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The Daily Wildcat

The Daily Wildcat


    Retro rockers The Modeens to play Nightmare on Congress

    Press Photo

    The Modeens ooze cool.

    What group that had ongoing band comic strips, songs about zombie girls and werewolf attacks and the slickest electric organ sound in Tucson wouldn’t be cool? Down to their retro name, The Modeens represent the kind of ‘60s garage cool pioneered by groups like The Pretty Things and The Sonics, while still bringing a unique kind of songwriting and instrumentation to the mix that other garage-inspired bands don’t bother with. What’s better is The Modeens will display their special sound Saturday at “Nightmare on Congress.”

    As The Modeens’ songwriters Cristina Williams and Jamie Laboz explained it, the band actually began its journey to Tucson by way of New York City.

    “[Laboz] was playing in a few bands and I was doing my solo work,” Willams explained. “But pretty soon we got together and realized that we liked playing with each other enough to do it full time. So we headed out to Los Angeles.”

    In LA, the duo began to cultivate their musical chemistry, focusing on writing more with each other and participating in what they call “the Psych Circus.”

    “It was during that time that we really started deciding on the ‘60s psychedelic stuff,” Laboz said. “Taking a bit from that, a bit from punk and just writing what came naturally from that.”

    After finally settling on Tucson, The Modeens got their first break into the music scene when local station KXCI put their song “Sonic Daydream” into regular rotation.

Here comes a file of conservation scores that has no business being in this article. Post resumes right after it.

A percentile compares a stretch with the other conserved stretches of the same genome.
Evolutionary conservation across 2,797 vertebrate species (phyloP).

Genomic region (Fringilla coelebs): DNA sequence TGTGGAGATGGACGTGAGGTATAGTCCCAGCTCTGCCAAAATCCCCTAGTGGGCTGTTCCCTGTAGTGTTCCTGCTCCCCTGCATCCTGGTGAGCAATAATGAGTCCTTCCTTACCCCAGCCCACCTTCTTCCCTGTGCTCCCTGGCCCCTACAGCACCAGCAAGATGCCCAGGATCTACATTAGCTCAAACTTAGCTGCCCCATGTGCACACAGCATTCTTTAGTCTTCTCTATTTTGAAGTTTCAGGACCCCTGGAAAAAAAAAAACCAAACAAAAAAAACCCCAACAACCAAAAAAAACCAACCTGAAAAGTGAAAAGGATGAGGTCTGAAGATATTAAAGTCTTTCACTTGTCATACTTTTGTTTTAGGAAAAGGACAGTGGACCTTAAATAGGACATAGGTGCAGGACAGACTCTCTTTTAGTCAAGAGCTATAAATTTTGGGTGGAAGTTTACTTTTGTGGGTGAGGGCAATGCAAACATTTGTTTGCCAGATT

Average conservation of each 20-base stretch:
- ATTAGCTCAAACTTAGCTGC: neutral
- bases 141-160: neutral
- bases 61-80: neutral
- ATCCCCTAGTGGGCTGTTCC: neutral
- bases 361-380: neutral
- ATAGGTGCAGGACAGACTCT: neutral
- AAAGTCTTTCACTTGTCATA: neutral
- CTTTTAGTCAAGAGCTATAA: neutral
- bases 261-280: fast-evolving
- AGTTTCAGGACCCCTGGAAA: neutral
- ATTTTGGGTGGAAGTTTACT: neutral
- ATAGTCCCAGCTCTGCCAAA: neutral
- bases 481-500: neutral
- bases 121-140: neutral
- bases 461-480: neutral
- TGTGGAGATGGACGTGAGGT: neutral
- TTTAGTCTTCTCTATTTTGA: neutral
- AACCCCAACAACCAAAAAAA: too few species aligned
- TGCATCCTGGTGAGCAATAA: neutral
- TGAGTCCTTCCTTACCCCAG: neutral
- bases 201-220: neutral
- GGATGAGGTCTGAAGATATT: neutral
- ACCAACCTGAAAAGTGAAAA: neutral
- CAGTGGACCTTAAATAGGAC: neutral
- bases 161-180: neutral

“People just responded really well to it, and that felt great,” Williams said. “In New York and LA you’ve got all these talented people, but in Tucson you have the same kind of talent but everyone is also really nice and cool, too.”

    Their 2010 debut album, Take a Ride With The Modeens, spans an incredible amount of territory in just nine short songs, beginning with the all-out psych-surf of “Tumbleweed” and ending with a rocker called “Zombie Girl.”

    “When it came time to write stuff for The Modeens, we were drawing a lot on the ‘60s psychedelic kind of stuff,” said Williams, “but we were also big fans of the sci-fi, B-movie kind of stuff, and I think a lot of that made its way into some of the songs. We just love doing different kinds of stuff. We want to keep it interesting.”

    In The Modeens’ two following releases, they have expanded their already-comprehensive sound, with the three-song Music From the Edge of Town Pt. 1 from earlier this year, which introduced an element of folky Americana to their repertoire. Unsurprisingly, The Modeens turned out to be just as adept at folk as everything else they have tried.

    “We’ve actually taken a few of the songs from that release and recorded them for an album we made at WaveLab Studios about a month ago,” said Laboz. Both Laboz and Williams cited several genres to describe The Modeens’ new record, including motown, punk and more acoustic material in the vein of Music From the Edge.

    “We just wanted to show we’re not a one-sided band,” she said. “But there’s still the common thread through every track that this is a Modeens song. We’re not losing that.”

    For a band as committed to wild experimentation and B-horror movies, it’s only natural that The Modeens love Halloween.

    “Halloween is kind of our holiday as a band,” said Laboz, who explained that, in addition to being a great fit for the band’s sense of style, the holiday is actually an anniversary for the joining of The Modeens’ current drummer Jeff DiDay.

    “We do like to let loose for occasions like this,” Williams said. “Jamie has a great visual ability and I’ve got a background in theater, so we like to use shows like Halloween specials as opportunities to go nutty.”

    Coming from a band as exciting as The Modeens, that’s something to look forward to.

    Follow us on Twitter @wildcatarts.

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